Creativity and a Common Understanding for Schools
Not long ago during a visit to one of our partner school districts we had a lengthy conversation about creativity and a common understanding for schools. The district leaders and community stakeholders saw a need to start developing creativity in students. The community had lost a major industrial factory, but gained a business park meant to support entrepreneurs and small businesses. The opportunity for students to engage with these new businesses and resources was there, but frankly the students weren’t too interested. They were used to school as history, science, math, a little physical activity, and some kind of elective. Students weren’t engaged in much of anything that was interdisciplinary and they surely weren’t focused on drawing connections and thinking about new solutions or points of view.
Creativity and a Common Understanding for Schools: When leaders don’t agree with the research
While there was major community support, there was simultaneously pushback from a few key building administrators who were stuck on their belief that creativity is something that is innate in kids, firmly believing that not all students could engage in the creative process and get something out of it. As one of them said to our Senior Associate Dr. Jody Britten, “Jody, I just don’t buy it. I don’t have a creative bone in my body. There are a lot of kids just like me, it’s simply impossible to think that every child can be creative.”
Creativity and a Common Understanding for Schools: Follow the research and dialogue
Therein was the problem. Leaders with concerns weren’t thinking about creativity as a skill but rather a talent. When Jody asked more questions she saw a few telltale signs of outdated thinking about developing creativity in students. Changing beliefs takes time and energy, and what was missing was not an openness to understanding or a lack of real need. Instead, what was missing was a foundational understanding of what creativity really is and what creativity looks like in students. The next week Jody started sharing tidbits from the Metiri research base on creativity, that has been part of our work in our continuum for 21st Century Learning. Definitions, profiles of students, and rubrics to show a continua of understanding around developing creative capacities. The point of sharing those materials was to really help all of the incredible thinkers around the table have a common knowledge base, a common framework, and something more than opinions and perspectives that are grounded in personal views instead of research.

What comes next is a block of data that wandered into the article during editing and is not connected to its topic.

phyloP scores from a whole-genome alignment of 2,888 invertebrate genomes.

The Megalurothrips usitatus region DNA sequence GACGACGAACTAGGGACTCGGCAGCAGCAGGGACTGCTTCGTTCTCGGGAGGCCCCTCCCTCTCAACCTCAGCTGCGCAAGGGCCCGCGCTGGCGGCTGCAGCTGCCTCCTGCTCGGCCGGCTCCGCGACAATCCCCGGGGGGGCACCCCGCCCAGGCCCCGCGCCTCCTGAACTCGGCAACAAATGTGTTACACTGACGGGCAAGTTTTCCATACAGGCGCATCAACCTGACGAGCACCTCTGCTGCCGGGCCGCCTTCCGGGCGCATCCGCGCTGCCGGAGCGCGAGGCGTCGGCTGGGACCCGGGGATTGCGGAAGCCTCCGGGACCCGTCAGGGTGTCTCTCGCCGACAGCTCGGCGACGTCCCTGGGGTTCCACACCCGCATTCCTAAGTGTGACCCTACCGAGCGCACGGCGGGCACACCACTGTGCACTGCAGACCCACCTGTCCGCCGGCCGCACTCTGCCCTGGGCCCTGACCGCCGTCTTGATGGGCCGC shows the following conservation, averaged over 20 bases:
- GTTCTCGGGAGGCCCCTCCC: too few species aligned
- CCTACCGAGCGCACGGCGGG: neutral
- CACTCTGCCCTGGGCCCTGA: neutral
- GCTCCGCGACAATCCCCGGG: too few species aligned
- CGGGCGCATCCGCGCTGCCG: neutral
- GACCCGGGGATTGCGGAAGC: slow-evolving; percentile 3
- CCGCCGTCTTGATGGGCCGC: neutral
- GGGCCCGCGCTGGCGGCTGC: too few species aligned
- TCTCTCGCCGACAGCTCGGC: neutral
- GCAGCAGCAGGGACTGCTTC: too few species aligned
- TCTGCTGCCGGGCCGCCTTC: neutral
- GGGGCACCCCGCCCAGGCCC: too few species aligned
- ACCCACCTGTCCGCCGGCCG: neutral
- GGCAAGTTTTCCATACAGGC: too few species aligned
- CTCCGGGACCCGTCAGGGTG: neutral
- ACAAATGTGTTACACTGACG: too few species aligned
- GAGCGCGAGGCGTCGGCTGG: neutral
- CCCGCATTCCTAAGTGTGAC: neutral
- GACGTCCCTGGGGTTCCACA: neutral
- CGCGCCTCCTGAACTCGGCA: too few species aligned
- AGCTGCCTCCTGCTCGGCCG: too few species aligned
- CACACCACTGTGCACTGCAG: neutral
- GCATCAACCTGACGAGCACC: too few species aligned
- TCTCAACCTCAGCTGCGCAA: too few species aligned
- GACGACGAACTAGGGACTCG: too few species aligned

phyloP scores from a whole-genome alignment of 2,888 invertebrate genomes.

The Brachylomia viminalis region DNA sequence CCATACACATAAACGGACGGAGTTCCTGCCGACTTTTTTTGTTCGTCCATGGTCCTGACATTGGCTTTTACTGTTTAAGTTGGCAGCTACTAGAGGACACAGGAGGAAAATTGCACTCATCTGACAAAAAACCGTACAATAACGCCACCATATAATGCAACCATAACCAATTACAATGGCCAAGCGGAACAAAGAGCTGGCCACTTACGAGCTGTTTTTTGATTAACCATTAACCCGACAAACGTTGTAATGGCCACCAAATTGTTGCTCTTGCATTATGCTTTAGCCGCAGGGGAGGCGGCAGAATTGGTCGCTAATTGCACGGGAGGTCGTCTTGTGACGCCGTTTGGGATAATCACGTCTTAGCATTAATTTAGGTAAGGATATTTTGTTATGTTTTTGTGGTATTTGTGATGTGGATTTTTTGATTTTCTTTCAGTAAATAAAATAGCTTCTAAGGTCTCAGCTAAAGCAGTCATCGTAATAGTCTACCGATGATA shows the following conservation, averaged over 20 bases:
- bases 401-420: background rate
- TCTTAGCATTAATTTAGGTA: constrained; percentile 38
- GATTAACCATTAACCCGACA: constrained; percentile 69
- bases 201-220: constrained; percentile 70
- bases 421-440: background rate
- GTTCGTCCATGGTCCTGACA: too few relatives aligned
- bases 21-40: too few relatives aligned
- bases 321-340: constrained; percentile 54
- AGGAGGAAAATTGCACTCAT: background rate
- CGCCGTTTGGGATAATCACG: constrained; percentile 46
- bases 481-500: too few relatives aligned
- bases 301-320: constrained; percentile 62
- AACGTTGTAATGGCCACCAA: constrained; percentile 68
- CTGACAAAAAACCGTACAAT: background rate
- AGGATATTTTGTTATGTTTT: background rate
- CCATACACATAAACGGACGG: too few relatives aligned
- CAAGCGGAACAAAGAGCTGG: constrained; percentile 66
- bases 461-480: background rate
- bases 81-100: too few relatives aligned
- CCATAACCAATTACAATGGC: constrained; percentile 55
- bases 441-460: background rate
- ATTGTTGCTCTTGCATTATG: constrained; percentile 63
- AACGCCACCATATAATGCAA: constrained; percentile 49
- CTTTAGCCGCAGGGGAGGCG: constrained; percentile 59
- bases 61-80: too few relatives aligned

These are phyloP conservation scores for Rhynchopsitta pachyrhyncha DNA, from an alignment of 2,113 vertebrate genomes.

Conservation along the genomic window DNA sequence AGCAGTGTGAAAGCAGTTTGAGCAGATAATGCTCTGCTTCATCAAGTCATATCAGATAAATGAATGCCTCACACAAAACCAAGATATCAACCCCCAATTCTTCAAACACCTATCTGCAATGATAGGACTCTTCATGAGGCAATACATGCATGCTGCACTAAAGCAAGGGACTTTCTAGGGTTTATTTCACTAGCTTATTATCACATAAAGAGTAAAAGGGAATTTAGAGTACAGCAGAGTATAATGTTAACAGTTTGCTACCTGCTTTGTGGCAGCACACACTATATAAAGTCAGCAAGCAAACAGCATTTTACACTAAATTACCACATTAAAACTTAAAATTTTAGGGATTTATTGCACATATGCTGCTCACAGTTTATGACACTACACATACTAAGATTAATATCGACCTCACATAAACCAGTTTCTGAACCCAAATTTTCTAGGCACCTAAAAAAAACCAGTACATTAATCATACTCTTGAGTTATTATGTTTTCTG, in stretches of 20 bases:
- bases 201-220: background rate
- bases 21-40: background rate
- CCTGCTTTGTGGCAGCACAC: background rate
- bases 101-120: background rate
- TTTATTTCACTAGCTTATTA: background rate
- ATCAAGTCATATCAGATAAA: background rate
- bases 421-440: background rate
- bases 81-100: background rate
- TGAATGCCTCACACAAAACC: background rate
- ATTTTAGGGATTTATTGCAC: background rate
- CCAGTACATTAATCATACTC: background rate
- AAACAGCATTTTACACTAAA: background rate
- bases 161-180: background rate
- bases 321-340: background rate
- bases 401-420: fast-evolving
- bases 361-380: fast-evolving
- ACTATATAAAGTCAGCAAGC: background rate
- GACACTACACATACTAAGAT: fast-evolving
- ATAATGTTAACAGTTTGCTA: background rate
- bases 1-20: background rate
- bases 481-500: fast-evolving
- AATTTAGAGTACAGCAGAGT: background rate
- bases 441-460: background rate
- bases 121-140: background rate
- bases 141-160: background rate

With foundational knowledge, the next time the leadership team was together they were able to think critically about the differences between being able to paint or draw, sing or compose, and the actual skills of being creative. With a new, shared understanding the team was able to get started on the hard part… figuring out what teachers were already doing to support the development of these skills that were the foundation for creativity and how the system could empower those teachers to ignite change that would actually move the needle of students as developing creative individuals. The work continued and has since grown and cultivated change throughout their classrooms, policies, and curriculum. But, it all started with a question What is creativity? and a focus on truly understanding what that means for kids in classrooms today.